The Higher Education Authority, HEA, has recently published its latest study of progression in Irish higher education, which provides an analysis of data relating to non-progression in 2013-14 of full-time undergraduate new entrants to HEA funded institutions. The study shows that the proportion of new entrants who did not progress overall is 15% across all sectors and National Framework of Qualifications, NFQ, levels. This compares with 16% in 2012-13. That is a small improvement.
Below average progression rates continue in the fields of construction and related services, computer science and engineering, with variation between sectors and institutions. There is, however, some improvement reported in progression rates for computer science, with rates increasing from 80% to 84%. Institutes of technology rates have increased from 74% to 80% compared with universities from 85% to 88%. This would indicate that the funding made available for retention measures is having a positive impact.
One of the key objectives my Department has set for higher education is to improve equity of access and student pathways. The HEA works with the institutes to improve recruitment and to tackle early dropout. There are a wide range of initiatives that can contribute to better recruitment and retention. These include access programmes, surveys of student experiences, extra tuition in areas of known difficulty, and improvements in first year experience.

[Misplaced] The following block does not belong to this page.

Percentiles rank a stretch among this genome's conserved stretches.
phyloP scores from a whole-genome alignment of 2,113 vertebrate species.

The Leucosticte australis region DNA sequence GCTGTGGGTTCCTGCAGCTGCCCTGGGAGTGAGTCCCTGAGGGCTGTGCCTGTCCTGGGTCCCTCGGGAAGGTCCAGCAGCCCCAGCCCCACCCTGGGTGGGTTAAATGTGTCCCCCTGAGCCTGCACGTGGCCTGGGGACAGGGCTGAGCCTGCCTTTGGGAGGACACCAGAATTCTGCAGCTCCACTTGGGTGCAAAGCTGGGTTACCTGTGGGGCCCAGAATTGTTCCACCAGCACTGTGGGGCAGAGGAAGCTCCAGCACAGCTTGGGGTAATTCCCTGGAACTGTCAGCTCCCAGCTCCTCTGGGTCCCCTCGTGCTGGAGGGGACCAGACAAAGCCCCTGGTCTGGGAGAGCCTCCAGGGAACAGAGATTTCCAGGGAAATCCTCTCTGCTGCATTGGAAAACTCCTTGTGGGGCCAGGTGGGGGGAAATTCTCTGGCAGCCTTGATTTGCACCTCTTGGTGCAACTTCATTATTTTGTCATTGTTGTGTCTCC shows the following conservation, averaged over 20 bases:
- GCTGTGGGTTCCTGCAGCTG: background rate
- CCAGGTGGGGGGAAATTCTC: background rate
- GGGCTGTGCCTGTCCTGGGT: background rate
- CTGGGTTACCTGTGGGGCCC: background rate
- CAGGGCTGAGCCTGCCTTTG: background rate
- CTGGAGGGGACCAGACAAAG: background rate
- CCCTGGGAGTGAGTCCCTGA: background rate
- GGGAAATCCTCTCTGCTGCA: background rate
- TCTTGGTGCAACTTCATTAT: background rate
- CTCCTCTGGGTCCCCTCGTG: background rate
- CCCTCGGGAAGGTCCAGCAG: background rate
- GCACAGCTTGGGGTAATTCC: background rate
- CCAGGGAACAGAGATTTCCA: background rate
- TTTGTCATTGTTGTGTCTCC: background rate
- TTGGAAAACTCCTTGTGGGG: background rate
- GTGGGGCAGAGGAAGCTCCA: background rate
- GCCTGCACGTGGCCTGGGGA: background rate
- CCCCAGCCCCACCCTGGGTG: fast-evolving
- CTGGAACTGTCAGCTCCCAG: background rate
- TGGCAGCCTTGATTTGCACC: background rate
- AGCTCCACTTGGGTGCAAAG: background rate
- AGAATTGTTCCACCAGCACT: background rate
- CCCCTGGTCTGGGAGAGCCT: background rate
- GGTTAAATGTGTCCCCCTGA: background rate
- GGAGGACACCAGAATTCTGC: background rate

The HEA is working to ensure good practice in this area is disseminated and implemented across all institutions and disciplines. The HEA has produced a discussion paper on the factors that contribute to student success. A working group has been established, which is chaired by the HEA, and it comprises representatives from across the higher education sector. The intention is to identify the type of strategies and measures that have been shown to be successful in different institutional contexts. The national forum for the enhancement of teaching and learning is facilitating a focused scoping exercise to inform the activities of the working group. The scoping exercise is being chaired by the Union of Students of Ireland. This will ensure the student voice is central to this process. It is expected that the working group will produce its report by the end of 2017.
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The research shows that there are certain factors consistently associated with non-progression in courses. These include prior educational attainment and parental occupation. Colleges are encouraged to develop access and progress in their strategies. A role can also be played by broadening the choice of education and training paths available to students, and my ambition is that 20% of pupils would have the option of apprenticeships or traineeships in the coming years.